New Genesis is much less punishing than Oracle, and the new systems give you the opportunity to play a lot of previously non-viable weapon and skill combinations; think of this less as a skill tree guide and more as a jumping-off-point for finding your ideal power fantasy.
Weapon choice affects your character more than any other system. You can use weapons from your main class with a 10% damage bonus, and weapons from your subclass at “normal” damage. This damage drop is noticeable, but if your “main” weapon is poorly suited to a situation, using a subclass weapon can still be more effective. For example, if you’re struggling to stick to fast-moving targets with a slow weapon, a fast or ranged weapon might help you gain uptime, offsetting or eclipsing the damage penalty.
You can also use Multi-Weapons that aren’t in your class combination—for instance, a Hunter/Fighter can use a Sword/Rifle multi, despite Rifle being a Ranger weapon—but without at least one matching class, you’ll only be able to use normal attacks and weapon actions. If you’re focused on a single weapon and comfortable using it in all situations, this can be a good option to gain some extra utility.
- If a single class’s weapon selection “does it” for you, play that class as a main and pick the subclass that offers the highest damage.
- If you like two weapons from different classes, play those classes, maining the class with the more appealing main-class skills.
- If you love a single weapon but regularly get frustrated with its situational shortcomings, find a different weapon that excels in those situations and take the matching subclass.
- If one weapon stands out as your unreserved ride-or-die favorite, play the corresponding main class, pick a subclass for damage, and play around with the other weapons' normals and weapon actions—one of them might feel like a good addition to the moveset.
If you’ve picked your subclass solely for weapon access, you can skip this section and breathe easy. Subclass utility matters in NGS, and some combinations offer more than others, but weapon access is significantly more impactful—play the weapons that you like and ignore the advice below.
If you’re playing weapons from a single class combination, or using a Multi-Weapon purely for normals/weapon action, then consider the following subclasses. Remember that you can switch subclasses with no penalty, since their level doesn’t affect your stats and skill points are shared equally.
- Fighter offers substantial damage and PP regen versus downed enemies, improving your burst windows versus big bosses.
- Gunner offers bonus PP regeneration on hit and even more PP regeneration in mobbing situations; good for weapons that can easily normal attack in groups.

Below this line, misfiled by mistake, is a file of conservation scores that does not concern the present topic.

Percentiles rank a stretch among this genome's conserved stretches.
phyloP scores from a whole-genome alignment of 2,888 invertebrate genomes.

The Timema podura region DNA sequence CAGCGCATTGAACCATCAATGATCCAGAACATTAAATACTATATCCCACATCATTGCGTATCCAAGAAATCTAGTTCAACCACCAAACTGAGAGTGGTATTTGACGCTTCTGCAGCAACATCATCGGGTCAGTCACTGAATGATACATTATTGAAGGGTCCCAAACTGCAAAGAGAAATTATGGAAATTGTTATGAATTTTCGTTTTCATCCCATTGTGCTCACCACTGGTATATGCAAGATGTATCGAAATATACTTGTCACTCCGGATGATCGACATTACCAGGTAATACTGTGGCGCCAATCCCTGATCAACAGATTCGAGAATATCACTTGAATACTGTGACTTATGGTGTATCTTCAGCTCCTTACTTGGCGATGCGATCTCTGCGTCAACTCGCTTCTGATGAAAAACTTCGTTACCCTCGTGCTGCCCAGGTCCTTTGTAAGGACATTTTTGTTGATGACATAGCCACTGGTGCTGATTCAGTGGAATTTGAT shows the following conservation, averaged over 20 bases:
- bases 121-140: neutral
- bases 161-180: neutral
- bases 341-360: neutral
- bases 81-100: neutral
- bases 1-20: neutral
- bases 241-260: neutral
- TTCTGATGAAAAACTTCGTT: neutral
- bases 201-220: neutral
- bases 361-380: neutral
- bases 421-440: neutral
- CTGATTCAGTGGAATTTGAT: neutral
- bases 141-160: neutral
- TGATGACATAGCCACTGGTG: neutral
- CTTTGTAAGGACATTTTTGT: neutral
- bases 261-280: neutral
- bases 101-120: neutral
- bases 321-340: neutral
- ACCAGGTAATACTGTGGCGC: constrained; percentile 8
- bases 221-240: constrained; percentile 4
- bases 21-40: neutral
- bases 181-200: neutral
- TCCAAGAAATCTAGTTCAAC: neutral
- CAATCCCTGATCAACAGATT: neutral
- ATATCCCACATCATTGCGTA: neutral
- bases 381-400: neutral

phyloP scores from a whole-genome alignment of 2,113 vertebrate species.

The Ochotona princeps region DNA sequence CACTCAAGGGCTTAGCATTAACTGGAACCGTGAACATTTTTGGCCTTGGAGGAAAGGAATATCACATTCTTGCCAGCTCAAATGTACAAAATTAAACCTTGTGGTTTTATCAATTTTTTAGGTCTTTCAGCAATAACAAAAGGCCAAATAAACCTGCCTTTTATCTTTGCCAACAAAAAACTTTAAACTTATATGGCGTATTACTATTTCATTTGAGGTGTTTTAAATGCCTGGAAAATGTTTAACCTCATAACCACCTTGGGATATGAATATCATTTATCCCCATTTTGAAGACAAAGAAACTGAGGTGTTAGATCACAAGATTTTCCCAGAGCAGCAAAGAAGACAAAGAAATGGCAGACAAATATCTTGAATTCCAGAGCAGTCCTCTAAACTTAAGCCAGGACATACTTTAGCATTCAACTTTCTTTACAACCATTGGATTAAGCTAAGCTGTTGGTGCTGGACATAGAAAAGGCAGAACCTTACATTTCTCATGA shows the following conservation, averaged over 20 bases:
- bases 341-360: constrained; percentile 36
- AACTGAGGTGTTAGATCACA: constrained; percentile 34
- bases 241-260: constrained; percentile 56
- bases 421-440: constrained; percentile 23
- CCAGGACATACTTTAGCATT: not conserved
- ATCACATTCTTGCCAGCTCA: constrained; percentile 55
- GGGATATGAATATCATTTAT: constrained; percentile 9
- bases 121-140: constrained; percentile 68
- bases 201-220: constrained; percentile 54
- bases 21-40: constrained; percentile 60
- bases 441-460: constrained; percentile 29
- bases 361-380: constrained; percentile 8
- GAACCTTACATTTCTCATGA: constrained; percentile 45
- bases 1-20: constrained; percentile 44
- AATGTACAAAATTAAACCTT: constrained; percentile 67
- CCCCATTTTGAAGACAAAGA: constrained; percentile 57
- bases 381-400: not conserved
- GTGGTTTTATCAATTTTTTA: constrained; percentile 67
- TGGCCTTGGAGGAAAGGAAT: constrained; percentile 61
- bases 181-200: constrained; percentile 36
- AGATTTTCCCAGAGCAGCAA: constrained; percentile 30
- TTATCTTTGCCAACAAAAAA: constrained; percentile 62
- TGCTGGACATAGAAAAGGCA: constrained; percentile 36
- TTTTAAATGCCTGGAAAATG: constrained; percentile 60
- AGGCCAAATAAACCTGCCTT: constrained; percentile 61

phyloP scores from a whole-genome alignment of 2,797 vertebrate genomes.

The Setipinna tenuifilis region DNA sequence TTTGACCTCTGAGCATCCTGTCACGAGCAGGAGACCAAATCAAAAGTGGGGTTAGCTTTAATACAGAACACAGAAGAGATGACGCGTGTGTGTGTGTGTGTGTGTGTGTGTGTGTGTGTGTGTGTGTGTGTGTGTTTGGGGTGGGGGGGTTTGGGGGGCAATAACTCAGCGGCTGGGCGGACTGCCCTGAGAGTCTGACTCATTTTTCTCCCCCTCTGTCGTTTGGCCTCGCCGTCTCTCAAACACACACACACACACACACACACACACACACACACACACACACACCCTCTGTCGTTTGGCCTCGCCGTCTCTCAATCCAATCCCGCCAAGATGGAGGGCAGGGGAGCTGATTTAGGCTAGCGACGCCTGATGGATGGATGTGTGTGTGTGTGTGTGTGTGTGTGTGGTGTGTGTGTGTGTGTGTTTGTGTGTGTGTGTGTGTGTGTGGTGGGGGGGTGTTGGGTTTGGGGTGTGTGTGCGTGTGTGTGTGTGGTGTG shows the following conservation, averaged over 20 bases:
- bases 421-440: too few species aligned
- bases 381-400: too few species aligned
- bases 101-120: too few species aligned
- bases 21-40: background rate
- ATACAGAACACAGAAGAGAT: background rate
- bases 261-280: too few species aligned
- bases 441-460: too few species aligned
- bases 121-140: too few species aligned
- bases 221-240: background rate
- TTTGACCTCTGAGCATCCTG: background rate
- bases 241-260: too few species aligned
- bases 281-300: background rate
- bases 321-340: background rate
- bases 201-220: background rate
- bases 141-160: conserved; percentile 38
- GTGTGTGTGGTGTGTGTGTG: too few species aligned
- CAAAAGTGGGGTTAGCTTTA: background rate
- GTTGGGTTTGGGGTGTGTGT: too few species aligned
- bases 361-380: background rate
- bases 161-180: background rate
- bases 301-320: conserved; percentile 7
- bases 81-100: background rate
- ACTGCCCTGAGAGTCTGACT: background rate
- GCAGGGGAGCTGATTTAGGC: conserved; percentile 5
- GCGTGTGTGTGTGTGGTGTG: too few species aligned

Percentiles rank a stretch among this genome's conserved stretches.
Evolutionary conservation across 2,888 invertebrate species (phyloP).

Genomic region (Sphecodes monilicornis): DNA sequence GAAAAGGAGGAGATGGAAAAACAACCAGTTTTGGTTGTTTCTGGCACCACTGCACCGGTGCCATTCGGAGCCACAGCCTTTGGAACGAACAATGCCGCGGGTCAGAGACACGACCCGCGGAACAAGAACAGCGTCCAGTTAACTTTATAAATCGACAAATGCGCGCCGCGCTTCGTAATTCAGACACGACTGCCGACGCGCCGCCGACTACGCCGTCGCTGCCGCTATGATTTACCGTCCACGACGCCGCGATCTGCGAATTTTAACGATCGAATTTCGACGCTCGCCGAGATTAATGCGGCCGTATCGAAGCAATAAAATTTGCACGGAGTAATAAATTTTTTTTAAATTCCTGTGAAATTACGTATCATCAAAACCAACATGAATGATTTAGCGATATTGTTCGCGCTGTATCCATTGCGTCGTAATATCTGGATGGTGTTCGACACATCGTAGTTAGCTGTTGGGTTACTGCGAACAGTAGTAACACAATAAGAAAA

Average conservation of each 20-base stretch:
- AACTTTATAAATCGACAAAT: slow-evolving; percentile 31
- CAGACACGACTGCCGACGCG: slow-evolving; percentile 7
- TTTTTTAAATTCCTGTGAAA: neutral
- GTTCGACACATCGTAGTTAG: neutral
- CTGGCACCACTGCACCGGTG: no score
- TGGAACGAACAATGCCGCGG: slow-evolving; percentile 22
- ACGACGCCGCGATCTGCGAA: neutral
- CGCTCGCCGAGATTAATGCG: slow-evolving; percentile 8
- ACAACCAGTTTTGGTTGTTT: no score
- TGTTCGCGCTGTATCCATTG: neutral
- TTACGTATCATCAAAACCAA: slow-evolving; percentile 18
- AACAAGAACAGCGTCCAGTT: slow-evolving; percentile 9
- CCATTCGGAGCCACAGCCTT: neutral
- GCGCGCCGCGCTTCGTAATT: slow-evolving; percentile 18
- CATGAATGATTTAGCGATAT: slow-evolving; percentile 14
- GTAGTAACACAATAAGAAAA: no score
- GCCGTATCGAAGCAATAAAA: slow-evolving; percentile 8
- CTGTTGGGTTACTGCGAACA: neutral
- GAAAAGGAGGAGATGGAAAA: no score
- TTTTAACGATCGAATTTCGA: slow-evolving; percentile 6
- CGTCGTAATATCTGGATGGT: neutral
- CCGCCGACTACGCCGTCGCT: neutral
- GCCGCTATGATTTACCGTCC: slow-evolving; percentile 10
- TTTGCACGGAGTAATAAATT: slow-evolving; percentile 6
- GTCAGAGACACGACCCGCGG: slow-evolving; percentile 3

- Force offers PP Convert (an activated PP regen buff) and PP regeneration on kill; this can be a more appealing option if Gunner doesn’t feel impactful on your preferred weapons.
If you’re playing a subclass purely to support a weapon from a different class, expect to spec almost all of your points in the 5/10SP “dump” abilities, with exceptions for activated abilities that will work with your weapon.
Subclasses aren’t incredibly important, and every subclass offers some benefit to all weapons, but these are the options most most likely to be and feel impactful IMO. In particular, avoid Hunter subclass unless you’re consistently struggling to survive, since it offers only defensive crutches. Most weapons get lots of value when correctly using their defensive options, and learning to use them properly is an important part of maximizing damage and effectiveness.
All directly weapon-related skills should be considered core parts of the moveset and taken ASAP; the only exceptions are Wand Element Revoke (actively bad) and Talis Bloom Revoke (you can drop stance faster by switching Multi-Weapon forms or palettes).
You’re given a skill tree reset pass shortly after unlocking the skill tree, so my personal recommendation is to take 1SP in everything, then respec and drop the skills that you don’t think work for you. This lets you try out every weapon’s full kit and won’t leave you at much of a disadvantage.
After respeccing, you can sink extra points into the 5SP or 10SP “dump” skills to your preference; consider the scaling on each one, since they’re often more efficient with minimal points invested.
- Using a Wired Lance Multi-Weapon gives you a height-gaining gap closer. You should be moderately comfortable with lock-on to use this effectively, but it can save a lot of time over dropping to the ground and double jumping back. This gap-closer is more effective with Hunter’s skill tree, giving it guard frames and some alternate followups, but still completely usable without.
- Techer main + subclass weapon is an alright combination if you want tech access and supportive abilities, but don’t like Wand’s linear gameplay. The damage bonus from Shifta offsets the damage loss from a subclass weapon, which is cozy for solo but instantly becomes redundant if there are any other Techer mains in your party. Wand techs are also an acceptable ranged option if you’re having trouble staying attached to bosses or targeting weak points.
- Gunner main gains very little from subclass weapons, since Chain Trigger’s effects don’t work on non-TMG actions even if they’re Multi-Weaponed to a TMG. This is different than Wand Lovers and Overload, which are happy to activate as long as you’ve Multi-Weaponed the correct type.